'GT' Students Get Taste of University Education

July 6, 1999

During June, UYP provided a unique opportunity for hundreds of "GT" students to move beyond the classroom into new (and fun) venues of educational -- like paleontology, bridge-building, kite-building and flying, space flight, sports heroes, robotics, cooking and French.

Not only do the students get to take part in these creative, hands-on learning experiences-all taught by experienced Baylor professors-but they also get the chance to develop social skills, and enhance their self-esteem and confidence.

Building Bridges

The 12 students who signed up for instructor Danny Wible's session on bridge-building found out there's more to construction than meets the eye. Math and measuring skills were a must, but so were being able to follow a design pattern, work in groups (or companies, in this case) and follow a budget.

After discussing the basics and budgets of bridge design, Wible acted as the owner of a lumberyard, from which students had to purchase the goods to build their own bridges, which could be no more than 30 centimeters long and nine inches tall.

The day of reckoning came on the last day of class, July 2, when the students' creations, made of only toothpicks and glue, would undergo stress tests.

"The winning bridge held between 11 and 12 pounds," Wible said. "But that test was only about a third of their grade. They also had to work within certain dimensions and follow written plans and a budget. It really allowed them to combine and develop many different skills."

What's Cooking?

If you want to know what's cooking on the Baylor campus, just ask the UYP students who learned to cook everything from chocolate chip cookies to fresh asparagus.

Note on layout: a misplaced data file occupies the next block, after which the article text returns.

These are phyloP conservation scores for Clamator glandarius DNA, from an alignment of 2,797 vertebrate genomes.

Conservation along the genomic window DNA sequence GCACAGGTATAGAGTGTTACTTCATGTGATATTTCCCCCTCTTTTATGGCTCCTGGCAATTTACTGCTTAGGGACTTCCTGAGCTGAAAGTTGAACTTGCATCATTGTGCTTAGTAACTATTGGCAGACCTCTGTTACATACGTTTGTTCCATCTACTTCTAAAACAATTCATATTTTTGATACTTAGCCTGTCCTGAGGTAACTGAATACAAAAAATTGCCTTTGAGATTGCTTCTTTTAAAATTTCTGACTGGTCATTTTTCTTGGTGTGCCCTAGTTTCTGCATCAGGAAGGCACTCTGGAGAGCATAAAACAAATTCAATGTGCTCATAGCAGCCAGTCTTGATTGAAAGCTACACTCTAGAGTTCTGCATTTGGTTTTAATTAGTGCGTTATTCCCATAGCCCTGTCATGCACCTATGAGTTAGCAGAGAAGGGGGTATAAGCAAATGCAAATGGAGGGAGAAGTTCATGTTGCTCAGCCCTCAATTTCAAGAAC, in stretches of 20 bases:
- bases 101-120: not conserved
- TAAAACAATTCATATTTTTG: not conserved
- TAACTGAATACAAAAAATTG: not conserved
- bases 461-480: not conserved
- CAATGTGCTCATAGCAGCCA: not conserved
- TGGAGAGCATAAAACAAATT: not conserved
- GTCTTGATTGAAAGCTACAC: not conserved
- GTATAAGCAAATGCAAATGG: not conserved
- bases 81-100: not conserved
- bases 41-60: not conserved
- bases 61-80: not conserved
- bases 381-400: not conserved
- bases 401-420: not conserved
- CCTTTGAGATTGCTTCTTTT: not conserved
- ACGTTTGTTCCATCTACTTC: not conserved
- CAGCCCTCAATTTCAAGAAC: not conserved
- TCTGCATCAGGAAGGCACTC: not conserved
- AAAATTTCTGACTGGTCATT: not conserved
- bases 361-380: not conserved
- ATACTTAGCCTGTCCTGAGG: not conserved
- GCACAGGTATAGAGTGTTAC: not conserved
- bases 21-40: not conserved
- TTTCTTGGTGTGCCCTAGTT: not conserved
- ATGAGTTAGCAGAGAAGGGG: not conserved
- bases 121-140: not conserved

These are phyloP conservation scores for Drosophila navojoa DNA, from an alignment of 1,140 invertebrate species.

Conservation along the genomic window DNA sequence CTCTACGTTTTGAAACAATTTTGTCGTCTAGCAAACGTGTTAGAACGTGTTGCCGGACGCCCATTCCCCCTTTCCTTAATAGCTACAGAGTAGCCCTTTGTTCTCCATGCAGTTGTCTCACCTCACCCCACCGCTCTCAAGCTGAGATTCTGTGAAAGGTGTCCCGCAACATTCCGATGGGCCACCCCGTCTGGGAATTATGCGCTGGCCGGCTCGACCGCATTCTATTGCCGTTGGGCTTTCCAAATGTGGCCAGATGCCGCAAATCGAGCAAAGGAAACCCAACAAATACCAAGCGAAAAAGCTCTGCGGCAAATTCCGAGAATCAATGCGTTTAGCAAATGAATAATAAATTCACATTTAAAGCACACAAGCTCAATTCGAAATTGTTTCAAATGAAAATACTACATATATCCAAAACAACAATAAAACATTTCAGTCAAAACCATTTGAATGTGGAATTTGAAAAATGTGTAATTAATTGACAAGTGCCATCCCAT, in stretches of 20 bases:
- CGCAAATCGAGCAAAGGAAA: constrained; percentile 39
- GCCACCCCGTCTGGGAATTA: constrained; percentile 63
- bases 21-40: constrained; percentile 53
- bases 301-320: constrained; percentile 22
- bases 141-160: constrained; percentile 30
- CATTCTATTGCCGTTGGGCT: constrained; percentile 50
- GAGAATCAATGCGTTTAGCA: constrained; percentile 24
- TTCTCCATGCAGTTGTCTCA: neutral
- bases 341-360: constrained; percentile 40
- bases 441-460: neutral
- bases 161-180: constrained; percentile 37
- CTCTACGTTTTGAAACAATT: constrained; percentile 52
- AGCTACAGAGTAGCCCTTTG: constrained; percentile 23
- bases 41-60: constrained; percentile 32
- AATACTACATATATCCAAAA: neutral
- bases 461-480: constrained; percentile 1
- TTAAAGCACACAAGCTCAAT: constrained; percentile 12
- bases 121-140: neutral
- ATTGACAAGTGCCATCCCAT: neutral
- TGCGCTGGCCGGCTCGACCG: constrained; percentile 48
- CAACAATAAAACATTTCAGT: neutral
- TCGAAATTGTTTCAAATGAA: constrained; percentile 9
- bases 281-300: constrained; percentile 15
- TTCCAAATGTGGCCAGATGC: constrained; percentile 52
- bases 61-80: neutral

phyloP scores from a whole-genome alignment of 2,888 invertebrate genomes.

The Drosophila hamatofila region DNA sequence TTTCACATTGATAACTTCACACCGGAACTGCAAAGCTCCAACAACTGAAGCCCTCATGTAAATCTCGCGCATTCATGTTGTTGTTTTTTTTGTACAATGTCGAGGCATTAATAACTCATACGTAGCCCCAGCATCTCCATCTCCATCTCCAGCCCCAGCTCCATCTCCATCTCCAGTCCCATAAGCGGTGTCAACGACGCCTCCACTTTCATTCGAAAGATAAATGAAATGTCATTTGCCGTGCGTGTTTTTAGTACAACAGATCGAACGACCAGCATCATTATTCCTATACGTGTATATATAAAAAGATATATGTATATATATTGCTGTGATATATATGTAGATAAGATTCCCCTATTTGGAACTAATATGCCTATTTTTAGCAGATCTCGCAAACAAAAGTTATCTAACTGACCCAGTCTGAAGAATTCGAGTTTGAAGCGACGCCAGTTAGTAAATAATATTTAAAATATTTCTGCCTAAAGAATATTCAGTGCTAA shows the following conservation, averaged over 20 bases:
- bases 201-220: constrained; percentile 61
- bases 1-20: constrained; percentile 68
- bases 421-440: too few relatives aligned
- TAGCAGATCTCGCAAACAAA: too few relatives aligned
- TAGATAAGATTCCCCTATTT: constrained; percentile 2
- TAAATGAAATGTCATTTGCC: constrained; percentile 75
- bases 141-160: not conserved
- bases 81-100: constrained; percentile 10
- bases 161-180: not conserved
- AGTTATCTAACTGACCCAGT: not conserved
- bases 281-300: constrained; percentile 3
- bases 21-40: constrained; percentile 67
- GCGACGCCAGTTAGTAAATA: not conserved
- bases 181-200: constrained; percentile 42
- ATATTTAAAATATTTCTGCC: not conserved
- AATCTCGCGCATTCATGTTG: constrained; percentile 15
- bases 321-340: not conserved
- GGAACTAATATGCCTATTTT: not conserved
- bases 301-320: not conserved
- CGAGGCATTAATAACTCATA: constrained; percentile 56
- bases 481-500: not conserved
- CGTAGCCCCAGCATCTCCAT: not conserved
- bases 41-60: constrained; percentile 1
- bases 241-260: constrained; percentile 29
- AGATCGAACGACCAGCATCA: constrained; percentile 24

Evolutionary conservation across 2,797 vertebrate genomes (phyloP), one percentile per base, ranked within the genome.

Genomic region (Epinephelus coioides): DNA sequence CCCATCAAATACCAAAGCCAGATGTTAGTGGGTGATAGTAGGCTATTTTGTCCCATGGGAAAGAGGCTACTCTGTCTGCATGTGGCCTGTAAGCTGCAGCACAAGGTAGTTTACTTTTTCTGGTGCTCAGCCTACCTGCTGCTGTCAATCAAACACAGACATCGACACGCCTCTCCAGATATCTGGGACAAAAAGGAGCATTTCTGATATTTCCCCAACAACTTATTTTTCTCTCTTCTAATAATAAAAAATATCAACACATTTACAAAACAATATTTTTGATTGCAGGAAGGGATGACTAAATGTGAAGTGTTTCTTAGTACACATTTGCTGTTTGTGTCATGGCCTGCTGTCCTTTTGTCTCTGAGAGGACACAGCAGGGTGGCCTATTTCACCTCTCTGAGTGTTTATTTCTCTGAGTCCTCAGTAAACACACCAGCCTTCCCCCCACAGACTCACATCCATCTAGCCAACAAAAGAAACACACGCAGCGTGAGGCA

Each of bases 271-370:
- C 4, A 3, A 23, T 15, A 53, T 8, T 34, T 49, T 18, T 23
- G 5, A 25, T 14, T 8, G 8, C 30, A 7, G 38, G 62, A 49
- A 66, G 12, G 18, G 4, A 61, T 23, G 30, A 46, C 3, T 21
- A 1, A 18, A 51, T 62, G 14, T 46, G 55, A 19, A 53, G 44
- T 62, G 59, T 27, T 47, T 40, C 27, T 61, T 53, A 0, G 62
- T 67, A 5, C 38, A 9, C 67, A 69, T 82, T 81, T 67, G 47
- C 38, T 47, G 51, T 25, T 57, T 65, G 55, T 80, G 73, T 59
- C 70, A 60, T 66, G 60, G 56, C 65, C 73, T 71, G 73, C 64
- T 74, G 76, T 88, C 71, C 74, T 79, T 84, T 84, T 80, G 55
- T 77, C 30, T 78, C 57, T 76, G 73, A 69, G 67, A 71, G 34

The 10 children who signed up for "What's Cooking," taught by Dr. Janelle Walter, associate professor of family and consumer sciences, worked hard on the last day of class to prepare a grand feast of turkey chili, vegetable stir-fry, fruit salad and cornbread, plain or with cheese.

"We spent a lot of time learning about the equipment, planning and learning how to cook," Walter said. "Most of the children didn't really know how to cook before. Most of the things we make are from scratch. One group requested a chocolate cake, so we allowed them to use a mix for that."

Walter, who is also teaching several Baylor summer school classes, said this class has been hectic, but she enjoys teaching students how to cook.

"The age group is comfortable, and I like to introduce them to the subject area," she said. "Maybe some of them will choose to major in this area in college. Cooking is an important skill for children to learn, and good eating habits are important to develop at an early age."

Throughout the two weeks of class, each student had a cooking partner. Ashley Chandler, 9, and Claire Cole, 9, were definitely a dynamic duo in the kitchen, working together to make a chocolate cake and getting plenty of chocolate on their aprons in the process.

"My favorite class is cooking," Chandler said. "In cooking, you can make bigger messes, but the bad part is you have to clean it up. Vegetables are my favorite because there's less to do, and it's an easier clean up."

Agreeing with Chandler, Cole said she doesn't really enjoy cleaning up the mess, but she was ready to go home and help her dad with dinner.

"My dad cooks most of the good stuff at home, like spaghetti," Cole said.

As the girls were putting their cake in the oven, they did not neglect the most important step in baking a cake-they begged the professor to let them lick the bowl.

Another cooking team chose a more heart healthy item to include on their menu. Scott Thrower, 9, and Kelly Thomas, 8, spent the morning making fresh asparagus and cauliflower.

"It was the only thing left, but we still like to cook it," Thrower said. "I kinda like veggies, but cookies are my favorite thing we made. One of the first days of class we made chocolate chip cookies, and that night, I made chocolate chip cookies at home too."

Thomas said her personal favorite was the corn they made. After taking this class, she said she knew how to cook several different items.

"Sometimes I help my mom at home with chicken and dumplings," Thomas said. "Now I can go home and cook, instead of just watching TV."

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